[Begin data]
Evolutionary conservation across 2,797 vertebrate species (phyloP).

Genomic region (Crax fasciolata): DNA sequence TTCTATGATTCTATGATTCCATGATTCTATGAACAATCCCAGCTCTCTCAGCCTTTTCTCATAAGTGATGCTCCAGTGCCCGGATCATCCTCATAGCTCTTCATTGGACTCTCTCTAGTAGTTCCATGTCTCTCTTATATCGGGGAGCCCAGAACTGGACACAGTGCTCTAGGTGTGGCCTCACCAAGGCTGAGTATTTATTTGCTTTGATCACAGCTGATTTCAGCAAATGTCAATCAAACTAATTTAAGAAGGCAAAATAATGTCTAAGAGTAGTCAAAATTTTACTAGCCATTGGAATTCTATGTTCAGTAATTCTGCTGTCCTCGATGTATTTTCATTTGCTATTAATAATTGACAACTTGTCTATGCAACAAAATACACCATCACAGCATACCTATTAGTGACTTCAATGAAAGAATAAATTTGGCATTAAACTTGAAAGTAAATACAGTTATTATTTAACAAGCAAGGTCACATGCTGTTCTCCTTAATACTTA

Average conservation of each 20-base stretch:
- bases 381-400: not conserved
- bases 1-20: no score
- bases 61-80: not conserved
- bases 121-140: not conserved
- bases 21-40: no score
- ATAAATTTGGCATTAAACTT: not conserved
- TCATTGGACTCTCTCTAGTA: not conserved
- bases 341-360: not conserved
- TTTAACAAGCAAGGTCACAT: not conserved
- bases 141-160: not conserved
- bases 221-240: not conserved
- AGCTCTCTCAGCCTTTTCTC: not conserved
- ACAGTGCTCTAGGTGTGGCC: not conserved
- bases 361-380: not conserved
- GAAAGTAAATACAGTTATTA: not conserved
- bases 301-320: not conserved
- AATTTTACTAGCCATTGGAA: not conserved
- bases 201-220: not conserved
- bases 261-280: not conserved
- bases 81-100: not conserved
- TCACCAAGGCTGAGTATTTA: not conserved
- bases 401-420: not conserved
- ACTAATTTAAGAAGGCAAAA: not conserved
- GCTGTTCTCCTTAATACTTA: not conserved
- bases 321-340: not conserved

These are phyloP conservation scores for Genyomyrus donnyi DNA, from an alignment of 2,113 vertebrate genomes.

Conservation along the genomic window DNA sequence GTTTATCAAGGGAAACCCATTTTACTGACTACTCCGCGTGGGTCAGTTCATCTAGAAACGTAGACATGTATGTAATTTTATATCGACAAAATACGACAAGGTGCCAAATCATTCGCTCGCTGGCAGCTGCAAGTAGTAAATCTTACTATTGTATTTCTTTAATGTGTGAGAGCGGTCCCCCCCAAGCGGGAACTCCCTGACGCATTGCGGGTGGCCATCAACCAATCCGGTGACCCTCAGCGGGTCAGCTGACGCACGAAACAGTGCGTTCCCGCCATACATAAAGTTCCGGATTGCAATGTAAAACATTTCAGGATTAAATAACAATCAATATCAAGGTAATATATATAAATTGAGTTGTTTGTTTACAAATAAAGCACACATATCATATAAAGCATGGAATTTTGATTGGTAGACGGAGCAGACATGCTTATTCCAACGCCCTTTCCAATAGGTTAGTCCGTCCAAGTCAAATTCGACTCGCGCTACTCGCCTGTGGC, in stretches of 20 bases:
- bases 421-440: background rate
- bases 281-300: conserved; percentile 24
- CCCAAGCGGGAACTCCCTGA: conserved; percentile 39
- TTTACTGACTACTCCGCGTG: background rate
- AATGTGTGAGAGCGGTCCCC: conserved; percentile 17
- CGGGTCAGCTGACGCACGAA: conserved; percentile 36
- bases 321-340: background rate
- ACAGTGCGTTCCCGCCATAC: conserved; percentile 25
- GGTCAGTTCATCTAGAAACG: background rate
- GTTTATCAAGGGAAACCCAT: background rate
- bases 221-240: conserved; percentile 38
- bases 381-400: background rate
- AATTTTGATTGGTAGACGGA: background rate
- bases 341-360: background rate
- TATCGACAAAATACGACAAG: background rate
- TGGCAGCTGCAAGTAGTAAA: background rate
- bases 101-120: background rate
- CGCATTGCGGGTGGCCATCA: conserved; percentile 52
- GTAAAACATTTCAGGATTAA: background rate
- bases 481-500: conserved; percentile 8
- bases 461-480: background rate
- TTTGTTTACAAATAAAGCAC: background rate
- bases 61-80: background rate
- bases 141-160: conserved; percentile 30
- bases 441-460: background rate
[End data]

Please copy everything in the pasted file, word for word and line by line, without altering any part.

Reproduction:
Evolutionary conservation across 2,797 vertebrate species (phyloP).

Genomic region (Crax fasciolata): DNA sequence TTCTATGATTCTATGATTCCATGATTCTATGAACAATCCCAGCTCTCTCAGCCTTTTCTCATAAGTGATGCTCCAGTGCCCGGATCATCCTCATAGCTCTTCATTGGACTCTCTCTAGTAGTTCCATGTCTCTCTTATATCGGGGAGCCCAGAACTGGACACAGTGCTCTAGGTGTGGCCTCACCAAGGCTGAGTATTTATTTGCTTTGATCACAGCTGATTTCAGCAAATGTCAATCAAACTAATTTAAGAAGGCAAAATAATGTCTAAGAGTAGTCAAAATTTTACTAGCCATTGGAATTCTATGTTCAGTAATTCTGCTGTCCTCGATGTATTTTCATTTGCTATTAATAATTGACAACTTGTCTATGCAACAAAATACACCATCACAGCATACCTATTAGTGACTTCAATGAAAGAATAAATTTGGCATTAAACTTGAAAGTAAATACAGTTATTATTTAACAAGCAAGGTCACATGCTGTTCTCCTTAATACTTA

Average conservation of each 20-base stretch:
- bases 381-400: not conserved
- bases 1-20: no score
- bases 61-80: not conserved
- bases 121-140: not conserved
- bases 21-40: no score
- ATAAATTTGGCATTAAACTT: not conserved
- TCATTGGACTCTCTCTAGTA: not conserved
- bases 341-360: not conserved
- TTTAACAAGCAAGGTCACAT: not conserved
- bases 141-160: not conserved
- bases 221-240: not conserved
- AGCTCTCTCAGCCTTTTCTC: not conserved
- ACAGTGCTCTAGGTGTGGCC: not conserved
- bases 361-380: not conserved
- GAAAGTAAATACAGTTATTA: not conserved
- bases 301-320: not conserved
- AATTTTACTAGCCATTGGAA: not conserved
- bases 201-220: not conserved
- bases 261-280: not conserved
- bases 81-100: not conserved
- TCACCAAGGCTGAGTATTTA: not conserved
- bases 401-420: not conserved
- ACTAATTTAAGAAGGCAAAA: not conserved
- GCTGTTCTCCTTAATACTTA: not conserved
- bases 321-340: not conserved

These are phyloP conservation scores for Genyomyrus donnyi DNA, from an alignment of 2,113 vertebrate genomes.

Conservation along the genomic window DNA sequence GTTTATCAAGGGAAACCCATTTTACTGACTACTCCGCGTGGGTCAGTTCATCTAGAAACGTAGACATGTATGTAATTTTATATCGACAAAATACGACAAGGTGCCAAATCATTCGCTCGCTGGCAGCTGCAAGTAGTAAATCTTACTATTGTATTTCTTTAATGTGTGAGAGCGGTCCCCCCCAAGCGGGAACTCCCTGACGCATTGCGGGTGGCCATCAACCAATCCGGTGACCCTCAGCGGGTCAGCTGACGCACGAAACAGTGCGTTCCCGCCATACATAAAGTTCCGGATTGCAATGTAAAACATTTCAGGATTAAATAACAATCAATATCAAGGTAATATATATAAATTGAGTTGTTTGTTTACAAATAAAGCACACATATCATATAAAGCATGGAATTTTGATTGGTAGACGGAGCAGACATGCTTATTCCAACGCCCTTTCCAATAGGTTAGTCCGTCCAAGTCAAATTCGACTCGCGCTACTCGCCTGTGGC, in stretches of 20 bases:
- bases 421-440: background rate
- bases 281-300: conserved; percentile 24
- CCCAAGCGGGAACTCCCTGA: conserved; percentile 39
- TTTACTGACTACTCCGCGTG: background rate
- AATGTGTGAGAGCGGTCCCC: conserved; percentile 17
- CGGGTCAGCTGACGCACGAA: conserved; percentile 36
- bases 321-340: background rate
- ACAGTGCGTTCCCGCCATAC: conserved; percentile 25
- GGTCAGTTCATCTAGAAACG: background rate
- GTTTATCAAGGGAAACCCAT: background rate
- bases 221-240: conserved; percentile 38
- bases 381-400: background rate
- AATTTTGATTGGTAGACGGA: background rate
- bases 341-360: background rate
- TATCGACAAAATACGACAAG: background rate
- TGGCAGCTGCAAGTAGTAAA: background rate
- bases 101-120: background rate
- CGCATTGCGGGTGGCCATCA: conserved; percentile 52
- GTAAAACATTTCAGGATTAA: background rate
- bases 481-500: conserved; percentile 8
- bases 461-480: background rate
- TTTGTTTACAAATAAAGCAC: background rate
- bases 61-80: background rate
- bases 141-160: conserved; percentile 30
- bases 441-460: background rate